Although church leaders accepted dance as a legitimate act of worship and celebration for centuries, by the time the Roman Empire fell in AD 476 it began to become less common. As the Roman Catholic liturgical Mass became prominent the clergy tended to be the focal point and congregational participation in movement began to disappear. By the Middle Ages the clergy would process around the altar and the congregation would watch, but ring dances still occurred at weddings and on festival days. The word ‘carol’ comes from the Latin corolla, meaning ‘ring’ and according to the Oxford English Dictionary the word ‘caroller’ comes from the Latin choraula, meaning ‘flute-player for chorus-dancing’.

During the Middle Ages the tripudium (‘three step dance’) was popular in celebration times in church and in processions, and they occurred in both church buildings and on the streets. There was a sense, from the Jewish roots, of equality before God, and any idea of idolising the dancers was regarded as pagan, as were the festival dances that led to drunkenness.


The Reformation

Sadly much corruption and ignorance of the Scriptures accompanied this age and the Reformation was necessary to call the church back to its biblical faith. In Germany Martin Luther embraced the arts and even wrote a carol for children entitled From Heaven High, in which two stanzas encouraged dance. In England the great reformer, William Tyndale, in a prologue to the New Testament, wrote of joyous ‘daunce and leepe’.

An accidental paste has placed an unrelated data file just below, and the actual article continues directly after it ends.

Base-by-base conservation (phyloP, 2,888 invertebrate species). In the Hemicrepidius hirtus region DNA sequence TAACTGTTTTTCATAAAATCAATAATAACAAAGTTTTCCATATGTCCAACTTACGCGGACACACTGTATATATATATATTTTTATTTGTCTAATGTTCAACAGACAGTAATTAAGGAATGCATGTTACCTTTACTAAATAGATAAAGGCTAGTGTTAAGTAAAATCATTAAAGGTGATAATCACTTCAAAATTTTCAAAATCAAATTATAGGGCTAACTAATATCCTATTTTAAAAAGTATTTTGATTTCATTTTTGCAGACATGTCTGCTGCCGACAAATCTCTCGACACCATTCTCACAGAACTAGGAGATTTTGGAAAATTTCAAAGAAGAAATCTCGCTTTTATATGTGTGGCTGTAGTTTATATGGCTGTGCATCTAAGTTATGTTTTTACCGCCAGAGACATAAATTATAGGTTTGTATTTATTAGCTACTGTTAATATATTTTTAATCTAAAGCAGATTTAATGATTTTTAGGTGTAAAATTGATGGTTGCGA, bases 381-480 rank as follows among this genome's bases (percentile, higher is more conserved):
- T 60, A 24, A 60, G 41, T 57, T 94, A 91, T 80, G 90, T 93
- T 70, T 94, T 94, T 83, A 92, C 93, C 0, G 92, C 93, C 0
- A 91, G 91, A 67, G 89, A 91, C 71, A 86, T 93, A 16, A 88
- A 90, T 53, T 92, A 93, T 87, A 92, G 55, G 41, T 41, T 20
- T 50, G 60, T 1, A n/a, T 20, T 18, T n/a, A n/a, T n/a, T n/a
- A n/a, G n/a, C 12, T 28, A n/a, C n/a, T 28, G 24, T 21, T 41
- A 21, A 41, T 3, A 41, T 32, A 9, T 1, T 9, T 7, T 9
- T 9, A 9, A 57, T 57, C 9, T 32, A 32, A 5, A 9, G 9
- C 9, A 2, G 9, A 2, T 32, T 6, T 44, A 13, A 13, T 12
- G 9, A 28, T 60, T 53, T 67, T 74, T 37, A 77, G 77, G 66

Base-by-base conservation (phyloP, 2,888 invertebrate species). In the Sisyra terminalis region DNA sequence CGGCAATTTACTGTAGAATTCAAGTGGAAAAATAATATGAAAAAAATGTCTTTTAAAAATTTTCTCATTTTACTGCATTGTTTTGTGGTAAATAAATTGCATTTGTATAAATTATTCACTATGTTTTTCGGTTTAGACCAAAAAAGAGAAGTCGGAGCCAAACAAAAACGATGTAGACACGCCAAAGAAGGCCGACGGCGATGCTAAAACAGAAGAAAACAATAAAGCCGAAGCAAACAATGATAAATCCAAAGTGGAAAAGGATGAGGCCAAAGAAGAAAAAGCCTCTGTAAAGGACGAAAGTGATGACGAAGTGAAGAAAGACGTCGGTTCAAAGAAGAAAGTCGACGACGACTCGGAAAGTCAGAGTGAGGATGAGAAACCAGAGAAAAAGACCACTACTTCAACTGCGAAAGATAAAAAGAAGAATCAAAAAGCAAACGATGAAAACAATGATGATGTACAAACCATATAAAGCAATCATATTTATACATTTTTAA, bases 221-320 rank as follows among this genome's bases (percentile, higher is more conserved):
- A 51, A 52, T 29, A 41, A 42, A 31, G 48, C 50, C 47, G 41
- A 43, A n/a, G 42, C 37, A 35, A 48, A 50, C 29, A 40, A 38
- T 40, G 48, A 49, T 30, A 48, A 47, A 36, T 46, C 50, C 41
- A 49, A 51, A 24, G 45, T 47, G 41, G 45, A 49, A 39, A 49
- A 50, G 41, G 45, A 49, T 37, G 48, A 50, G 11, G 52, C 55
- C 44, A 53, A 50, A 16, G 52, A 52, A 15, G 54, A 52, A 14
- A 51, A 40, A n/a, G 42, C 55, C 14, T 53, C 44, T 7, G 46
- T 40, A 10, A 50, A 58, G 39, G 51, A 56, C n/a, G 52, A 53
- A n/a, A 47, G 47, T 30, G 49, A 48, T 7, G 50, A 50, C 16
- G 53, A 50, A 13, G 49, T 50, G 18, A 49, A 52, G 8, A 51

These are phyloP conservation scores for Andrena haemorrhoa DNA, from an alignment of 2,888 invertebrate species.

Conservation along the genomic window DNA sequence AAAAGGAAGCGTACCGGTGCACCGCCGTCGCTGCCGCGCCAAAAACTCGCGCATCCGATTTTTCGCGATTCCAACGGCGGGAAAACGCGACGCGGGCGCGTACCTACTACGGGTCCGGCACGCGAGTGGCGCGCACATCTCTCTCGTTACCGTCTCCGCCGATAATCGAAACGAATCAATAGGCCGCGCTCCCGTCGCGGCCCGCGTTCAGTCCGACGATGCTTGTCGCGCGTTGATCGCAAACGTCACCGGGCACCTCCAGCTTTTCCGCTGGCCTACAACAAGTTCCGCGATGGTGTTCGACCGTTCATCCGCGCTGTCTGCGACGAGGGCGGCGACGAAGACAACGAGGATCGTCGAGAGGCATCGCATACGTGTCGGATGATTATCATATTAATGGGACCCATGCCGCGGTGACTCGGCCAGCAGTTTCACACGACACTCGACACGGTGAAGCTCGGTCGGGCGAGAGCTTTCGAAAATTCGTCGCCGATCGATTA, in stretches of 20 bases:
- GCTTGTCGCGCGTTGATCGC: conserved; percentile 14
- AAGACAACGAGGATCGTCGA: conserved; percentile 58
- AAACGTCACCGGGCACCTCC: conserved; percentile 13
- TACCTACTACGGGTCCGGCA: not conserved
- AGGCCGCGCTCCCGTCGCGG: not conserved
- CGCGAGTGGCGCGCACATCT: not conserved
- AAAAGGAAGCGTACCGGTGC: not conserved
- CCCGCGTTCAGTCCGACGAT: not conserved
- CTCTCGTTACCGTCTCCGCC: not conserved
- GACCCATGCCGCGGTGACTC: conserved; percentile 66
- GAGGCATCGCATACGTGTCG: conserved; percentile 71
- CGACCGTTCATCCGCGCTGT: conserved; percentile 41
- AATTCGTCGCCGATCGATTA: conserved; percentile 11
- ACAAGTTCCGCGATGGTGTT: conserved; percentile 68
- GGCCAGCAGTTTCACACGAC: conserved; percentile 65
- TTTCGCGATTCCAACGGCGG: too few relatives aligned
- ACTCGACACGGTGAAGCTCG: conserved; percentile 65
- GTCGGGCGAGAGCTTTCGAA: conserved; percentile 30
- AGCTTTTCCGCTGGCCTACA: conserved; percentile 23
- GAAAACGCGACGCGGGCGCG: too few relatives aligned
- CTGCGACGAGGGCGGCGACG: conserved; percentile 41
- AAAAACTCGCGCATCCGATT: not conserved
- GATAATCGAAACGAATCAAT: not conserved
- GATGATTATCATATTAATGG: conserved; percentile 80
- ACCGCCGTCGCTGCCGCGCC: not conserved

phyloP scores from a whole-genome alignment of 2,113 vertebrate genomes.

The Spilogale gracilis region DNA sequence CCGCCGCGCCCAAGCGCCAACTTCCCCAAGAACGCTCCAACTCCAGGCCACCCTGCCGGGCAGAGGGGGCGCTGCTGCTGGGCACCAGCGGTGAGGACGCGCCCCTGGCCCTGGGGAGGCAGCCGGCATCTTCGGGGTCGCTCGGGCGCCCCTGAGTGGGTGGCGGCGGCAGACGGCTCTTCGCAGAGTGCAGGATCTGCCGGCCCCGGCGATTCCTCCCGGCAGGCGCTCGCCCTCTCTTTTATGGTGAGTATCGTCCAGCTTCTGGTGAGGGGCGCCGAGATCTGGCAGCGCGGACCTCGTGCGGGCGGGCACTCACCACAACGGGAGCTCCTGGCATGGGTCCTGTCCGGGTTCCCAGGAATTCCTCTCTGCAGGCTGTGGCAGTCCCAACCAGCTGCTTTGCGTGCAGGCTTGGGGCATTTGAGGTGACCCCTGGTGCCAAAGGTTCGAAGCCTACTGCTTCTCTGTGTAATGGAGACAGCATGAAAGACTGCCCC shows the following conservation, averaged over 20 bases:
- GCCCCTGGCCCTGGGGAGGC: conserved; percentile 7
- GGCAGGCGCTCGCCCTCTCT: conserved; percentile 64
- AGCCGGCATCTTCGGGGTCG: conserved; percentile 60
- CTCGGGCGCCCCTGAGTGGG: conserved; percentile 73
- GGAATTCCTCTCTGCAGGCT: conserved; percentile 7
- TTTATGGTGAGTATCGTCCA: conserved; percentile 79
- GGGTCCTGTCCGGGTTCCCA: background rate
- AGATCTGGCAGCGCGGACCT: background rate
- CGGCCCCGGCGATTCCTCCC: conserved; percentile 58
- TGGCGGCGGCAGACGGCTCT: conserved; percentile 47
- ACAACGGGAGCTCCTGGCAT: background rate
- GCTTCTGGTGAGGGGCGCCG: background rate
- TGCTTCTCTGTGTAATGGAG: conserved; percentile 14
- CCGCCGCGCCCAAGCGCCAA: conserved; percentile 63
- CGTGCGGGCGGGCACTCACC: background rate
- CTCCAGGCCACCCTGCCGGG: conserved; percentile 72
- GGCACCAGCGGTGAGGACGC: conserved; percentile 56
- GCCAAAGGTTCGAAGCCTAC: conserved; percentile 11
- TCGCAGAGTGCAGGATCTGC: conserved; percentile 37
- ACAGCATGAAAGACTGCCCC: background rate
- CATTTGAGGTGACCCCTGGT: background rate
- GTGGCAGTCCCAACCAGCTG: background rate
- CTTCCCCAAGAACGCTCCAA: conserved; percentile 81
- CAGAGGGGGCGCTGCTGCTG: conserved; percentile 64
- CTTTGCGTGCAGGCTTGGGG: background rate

However, the more radical style of reformation of Calvin and Knox led to a puritanical movement that largely banned the arts altogether and dance was almost completely rejected, certainly as an act of worship.

The following view of dance found in a booklet from Utrecht in this period was typical:

The heathen are the inventors of dance. Those who cultivate it are generally idolaters, epicureans, good for nothings, despicable or dishonourable comedians or actors, as well as souteneurs, gigolos, and other dissolute, worthless, wanton persons. Its defenders and followers are Lucian, Caligula, Herod, and similar epicureans and atheists. With it belong gluttony, drunkenness, plays, feast days, and heathen saints’ days.

Fallon, D. J. & Wolbers, M. J. eds. (1982) Focus on Dance X: Religion and Dance. Virginia: A.A.H.P.E.R.D, p.15